Kai Schubert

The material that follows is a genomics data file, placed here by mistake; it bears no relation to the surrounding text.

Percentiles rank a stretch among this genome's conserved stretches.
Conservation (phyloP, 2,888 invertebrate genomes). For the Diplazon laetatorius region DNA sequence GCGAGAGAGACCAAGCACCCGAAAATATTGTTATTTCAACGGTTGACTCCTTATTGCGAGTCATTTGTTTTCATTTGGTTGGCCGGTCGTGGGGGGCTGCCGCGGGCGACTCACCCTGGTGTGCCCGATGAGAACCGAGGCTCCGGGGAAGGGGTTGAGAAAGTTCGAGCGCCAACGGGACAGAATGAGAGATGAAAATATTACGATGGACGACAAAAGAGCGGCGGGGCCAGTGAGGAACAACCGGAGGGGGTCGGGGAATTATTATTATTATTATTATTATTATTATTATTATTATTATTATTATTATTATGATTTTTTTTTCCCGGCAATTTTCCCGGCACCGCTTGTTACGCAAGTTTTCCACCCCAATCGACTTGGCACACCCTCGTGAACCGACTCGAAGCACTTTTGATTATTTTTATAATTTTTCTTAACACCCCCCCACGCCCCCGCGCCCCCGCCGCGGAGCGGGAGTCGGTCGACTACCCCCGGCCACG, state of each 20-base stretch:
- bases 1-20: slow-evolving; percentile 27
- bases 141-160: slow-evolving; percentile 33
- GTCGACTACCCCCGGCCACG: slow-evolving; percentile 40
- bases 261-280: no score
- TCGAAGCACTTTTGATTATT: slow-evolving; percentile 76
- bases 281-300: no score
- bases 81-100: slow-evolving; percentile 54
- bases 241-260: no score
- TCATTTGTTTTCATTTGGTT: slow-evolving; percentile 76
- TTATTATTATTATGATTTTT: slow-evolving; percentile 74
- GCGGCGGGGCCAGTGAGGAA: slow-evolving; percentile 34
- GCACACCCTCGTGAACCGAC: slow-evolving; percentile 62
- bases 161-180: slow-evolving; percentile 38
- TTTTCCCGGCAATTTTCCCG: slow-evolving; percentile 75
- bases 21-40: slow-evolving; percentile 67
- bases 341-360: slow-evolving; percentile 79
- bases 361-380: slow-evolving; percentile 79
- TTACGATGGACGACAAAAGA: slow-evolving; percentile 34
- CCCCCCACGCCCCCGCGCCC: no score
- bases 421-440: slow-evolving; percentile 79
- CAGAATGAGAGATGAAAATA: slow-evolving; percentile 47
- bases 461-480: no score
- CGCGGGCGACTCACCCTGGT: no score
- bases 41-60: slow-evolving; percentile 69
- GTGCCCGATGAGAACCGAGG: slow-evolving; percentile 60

What if I told you, you could get world class Burgundy at a fraction of it’s normal price? You’d jump at it wouldn’t you? Well, here is your opportunity but it’s not from France as you might think, it’s from New Zealand. I was at the Wine Cellar at the Bluebird the other night for a wine tasting of NZ wines made by the German winemaker Kai Schubert. Kai Schubert and his partner, Marion Deimling, both graduates of the Viticulture and Oenology University in Geisenheim, Germany worked in vineyards around the world, stopping in Europe, Oregon and S. America before finally settling in New Zealand to grow and make the notoriously difficult pinot noir. They found what they thought was the best site in Wairarapa Valley, near the town of Martinborough and founded Kai Schubert Vineyards. The pair bought an established vineyard in 1998 and began planting pinot noir which comprises more than 75% of their plantings. The remainder is comprised of syrah, cabernet and merlot as well as some white varietals. Their first vintage of pinot noir was released in 2003 and they haven’t looked back since. Schubert’s 2004 Pinot Noir “Block B” even beat out the 1999 “Musigny Grand Cru” of Comte de Vogue, Chambolle Musigny (€450 in Germany) in a blind tasting held in Berlin recently. Kai brought a couple of whites and his prizewinning pinot noirs for us to sample. I was a bit late so I missed the white wines but I was able to get my mitts on the pinots and the syrah. Kai’s pinots were cool, sleek, elegant offerings like the afghan hounds one sees lounging insouciently in 18th century paintings.   I loved the Marion’s Vineyard 2006 pinot noir (£26). Kai says that legend has it a Kiwi winemaker travelled to La Tache in Burgundy and stole a few clippings. On returning to NZ he was busted by customs trying to smuggle the cuttings into the country. Of course the cuttings were confiscated but rather then burning the plants, the Customs Officer took them home and planted them. Thus the Able clone...

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